Hundreds of Palestine's most precious documents — including many dating from the Civil War — could have been lost.
That was last December, when Librarian Karla Lang noticed moisture leaking from the ceiling onto a bookshelf in the Special Collections room. She also noticed spores of mold that looked like specs of dust growing on the spines of books in the library's closed stacks — a room where the library's most fragile and unique documents are kept.
For six months, the room remained closed while the city's Public Works Department searched for a cost-effective solution. The city first filed an insurance claim to the Texas Municipal League, which was denied. After, the city paid a Texas company $17,000 to assess the damage and hired Belfor, Inc., an international company that specializes in document restoration, about $79,000 to remediate.
The $100,000 restoration was completed in June, but money was only one issue; accessibility and convenience were also at stake.
Lang said some visitors expressed disappointment when they learned the room was closed – especially those who traveled from out of town to visit – but she still provided access to materials by retrieving them from the closed room or assisting with research. Overall, she said, the inconvenience was minimal, and none of the irreplaceable materials were lost. “We caught (the mold) in the early stages,” Lang said.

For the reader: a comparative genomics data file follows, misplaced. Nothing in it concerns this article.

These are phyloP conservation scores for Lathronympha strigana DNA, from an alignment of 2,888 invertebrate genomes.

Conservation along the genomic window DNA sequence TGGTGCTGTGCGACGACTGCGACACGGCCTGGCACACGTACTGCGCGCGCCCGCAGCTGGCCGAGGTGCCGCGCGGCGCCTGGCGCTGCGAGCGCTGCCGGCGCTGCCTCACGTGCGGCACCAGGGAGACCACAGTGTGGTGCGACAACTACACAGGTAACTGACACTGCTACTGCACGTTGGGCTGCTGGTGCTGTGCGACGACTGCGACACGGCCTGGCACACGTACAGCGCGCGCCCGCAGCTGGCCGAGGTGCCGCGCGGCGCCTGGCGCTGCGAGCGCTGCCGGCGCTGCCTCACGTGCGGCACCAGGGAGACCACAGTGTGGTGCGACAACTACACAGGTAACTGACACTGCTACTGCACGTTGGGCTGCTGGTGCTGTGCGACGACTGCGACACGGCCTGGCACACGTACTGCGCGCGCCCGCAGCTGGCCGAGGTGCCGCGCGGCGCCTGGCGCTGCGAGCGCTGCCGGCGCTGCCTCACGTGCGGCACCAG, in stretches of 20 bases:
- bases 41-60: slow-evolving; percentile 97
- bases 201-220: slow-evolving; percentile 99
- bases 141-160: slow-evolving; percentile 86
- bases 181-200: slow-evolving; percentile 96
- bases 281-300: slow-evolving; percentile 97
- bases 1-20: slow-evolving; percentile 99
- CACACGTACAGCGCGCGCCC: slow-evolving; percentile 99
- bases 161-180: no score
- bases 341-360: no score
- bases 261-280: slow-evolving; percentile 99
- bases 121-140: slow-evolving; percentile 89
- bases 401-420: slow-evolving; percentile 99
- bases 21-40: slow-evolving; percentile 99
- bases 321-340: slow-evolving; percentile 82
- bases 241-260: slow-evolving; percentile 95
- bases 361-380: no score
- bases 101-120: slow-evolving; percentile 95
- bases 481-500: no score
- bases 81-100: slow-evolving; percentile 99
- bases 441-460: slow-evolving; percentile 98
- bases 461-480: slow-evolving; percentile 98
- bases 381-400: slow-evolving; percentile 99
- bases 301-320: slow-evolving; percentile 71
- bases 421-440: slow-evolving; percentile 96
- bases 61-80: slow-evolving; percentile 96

In March, the city hired Belfor, Inc., to remove all moisture and mold from hundreds of historic and irreplaceable documents. The company's remediation team boxed up all affected items and shipped them off in a truck in April.
Documents from the estate of Elizabeth Stafford Hutchison, a Palestine daughter who became a Washington socialite, a rare collection of Reconstruction Era documents, and numerous Anderson County court records, all had to be cleaned and dried, one page at a time.
Most of the truckload of boxes returned in June has been unpacked, but a couple of dozen are still stacked to the ceiling in Lang's small office in the back of the library.
Library Director Theresa Holden said precautions have been taken to prevent future problems. Four humidifiers have been added to the area to reduce moisture; a humidity gauge is being used to monitor moisture; the roof and ceiling have been repaired; and all the air ducts throughout the library have been cleaned to prevent mold and excess moisture.
Holden said she hopes people who stopped using the Special Collections Room will return – even if they are not using the Special Collections. Nursing students from the adjacent Trinity Valley Community College campus could come to study and talk privately in the Special Collections room, usually the library's quietest room.
“Things are back to normal,” Holden said. “I want our public to come back and use the room.”